Anyone familiar with Dostoevsky’s The Brothers Karamazovshould remember the teaching in that novel of the Elder Zossima. He states that “each man is responsible for the sins of every man,” and holds this realization as the key to the life of paradise. The great novelist is not inventing a new idea, but simply allowing one of his characters to give voice to a teaching that is essential to the Orthodox life.
We are told in a variety ways that we should pray for all, including our enemies – though the Scriptures do not always say much about how that is to be done. Many people find it hard to pray for enemies, much less forgive them.
The Tradition of the Church, particularly surrounding the life of prayer, has much to say about such prayer. The Elder Sophrony, following the Tradition of the Fathers and most specifically his spiritual father, St. Silouan of Mt. Athos, offers perhaps the most complete teaching on prayer to be found in modern writings.
His teaching is very much related to the understanding of prayer as communion (koinonia) with God (which I mentioned in yesterday’s post). But his teaching expands that communion to include communion with others and finally with the whole world. Thus, when we are praying for another, when we pray our best, it is not as one autonomous individual talking to God about another autonomous individual, but instead we speak as a Person who is in communion with the one for whom we pray, and thus their sins become our sins and we pray for them as Christ prayed for us.
The Elder Sophrony referred to this kind of prayer as hypostatic prayer (hypostasis being Greek for Person). To exist truly as a person is indeed to exist in a state of communion with other persons (including the Tri-personal God). It is this communion that is the ground of our true being in Christ.
Elder Sophrony used the image of an “inverted pyramid” to describe the way of the Cross. Christ descended to the depths of Hades (downwards towards the point of the pyramid) and there He bore the weight and burden of the sins of all. It is this downward movement of humility that Christ invites of us when He says that “whosoever would be my disciple must deny himself, take up his cross and follow me.” We are invited into the downward movement in which we share in the “fellowship (koinonia) of His sufferings” (Philippians 3:10). It is in this manner and from this position that we can pray for the world. From such a position we truly have made ourselves responsible for the sins of all, just as Christ Himself “became sin that we might become the righteousness of God.”
When I visited the Monastery of St. John the Baptist in Essex, England, two summers ago, I found a community of monks and nuns who had been nurtured deeply in the teachings and living Tradition of Elder Sophrony and St. Silouan, and through them the Living Tradition of the Church (for they are the same). Most of the services in that monastery follow the “cell rule” of Mount Athos and consist of about two and a half hours of the Jesus Prayer, recited by different leaders, in a variety of languages.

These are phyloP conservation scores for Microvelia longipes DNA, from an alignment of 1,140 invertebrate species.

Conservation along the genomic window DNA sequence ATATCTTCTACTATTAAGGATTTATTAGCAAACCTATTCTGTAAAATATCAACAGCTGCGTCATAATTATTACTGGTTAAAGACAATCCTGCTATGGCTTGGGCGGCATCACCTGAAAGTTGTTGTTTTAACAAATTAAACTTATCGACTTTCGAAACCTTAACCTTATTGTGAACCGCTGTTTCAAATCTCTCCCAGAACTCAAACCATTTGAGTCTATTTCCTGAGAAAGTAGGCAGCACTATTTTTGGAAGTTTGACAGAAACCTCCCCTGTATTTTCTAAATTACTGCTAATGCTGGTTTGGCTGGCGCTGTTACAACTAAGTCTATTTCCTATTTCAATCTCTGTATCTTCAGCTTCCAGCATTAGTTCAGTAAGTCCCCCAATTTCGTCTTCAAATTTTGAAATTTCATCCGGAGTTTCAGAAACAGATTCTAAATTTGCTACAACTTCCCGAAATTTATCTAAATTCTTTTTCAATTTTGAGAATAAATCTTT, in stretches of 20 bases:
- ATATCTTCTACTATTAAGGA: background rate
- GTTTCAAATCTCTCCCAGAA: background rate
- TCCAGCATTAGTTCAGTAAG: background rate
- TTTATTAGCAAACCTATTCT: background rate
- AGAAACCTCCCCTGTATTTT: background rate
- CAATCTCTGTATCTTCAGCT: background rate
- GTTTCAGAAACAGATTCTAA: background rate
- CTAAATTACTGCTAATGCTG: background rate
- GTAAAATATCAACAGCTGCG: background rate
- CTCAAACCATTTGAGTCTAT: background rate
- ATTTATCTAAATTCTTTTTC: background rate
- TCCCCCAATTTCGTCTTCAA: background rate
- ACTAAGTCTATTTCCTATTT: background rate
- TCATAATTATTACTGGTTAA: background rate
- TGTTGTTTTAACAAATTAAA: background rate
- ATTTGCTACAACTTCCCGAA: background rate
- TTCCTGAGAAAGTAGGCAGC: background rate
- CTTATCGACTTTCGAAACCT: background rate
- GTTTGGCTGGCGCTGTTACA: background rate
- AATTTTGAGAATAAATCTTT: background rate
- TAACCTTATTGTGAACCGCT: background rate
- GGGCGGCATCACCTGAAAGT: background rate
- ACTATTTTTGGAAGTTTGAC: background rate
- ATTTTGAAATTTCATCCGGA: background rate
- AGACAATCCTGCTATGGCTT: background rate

One of the common variations I heard there was: “Lord Jesus Christ, Son of God, have mercy on us and on Thy whole world.” This is prayer that unites itself with the very heart of God who wills only salvation for the world, regardless of what the world wills for itself. It is prayer as communion – both with the Good God Who Loves Mankind, and with all mankind, saint and sinner alike.
Thus when we confess before communion, “I believe, O Lord, and I confess that Thou art truly the Christ, the Son of the Living God, who camest into the world to save sinners, of whom I am first…” it is not an exaggeration begotten of piety, but a true communion with the worst of all sinners, because we stand before Christ as Adam and all of his progeny. I am responsible for the sins of all and am thus worthy to be called, “the worst of all sinners.”
And it is in this state alone that we find the fullness of communion with God, for Christ did not come to save the righteous but sinners.
In line with this, in some Orthodox Churches the congregation prays the creed “We believe in One God…”
I’ve been very interested in your descriptions of the Jesus prayer according to the practice of the monastery in Essex.
Are you familiar with anyone being given a blessing to do something like this in a parish? If so, what does it look like?
Mark, I am a parishioner at St. Sava Orthodox Church, a parish in Plano, TX. We have Jesus Prayer services on a weekly basis during Lent, in which we do just as Father Stephen has described here, although not in different languages, that I am aware. We start the service with the trisagion prayers, Come Let Us Worship, Psalm 142, The Creed, then begin rounds of The Jesus Prayer in sets of 100, separated by Glory to the Father, Now and Ever, 3 times until 300 prayers have been said. Then 33 prayers to our Patron Saint, Sava, to the Saint of the Day, and supplicatory prayers for all of the parishioners on the prayers list. Then another 100 Jesus Prayers, 100 Most Holy Theotokos Save Us, and finally, 100 Jesus Prayers ~ each set of 100 separated by Glory to the Father, and Now and Ever. The service is ended with the Magnificat and prayers of dismissal.
Elaine, that sounds really quite wonderful.
Glory to God!
That’s very similar to the monastery’s practice, with some variation.
I was not aware that any Orthodox parishes used the form of “We believe”. It is common in modern Western usage.
A timely read for me. Thanks man.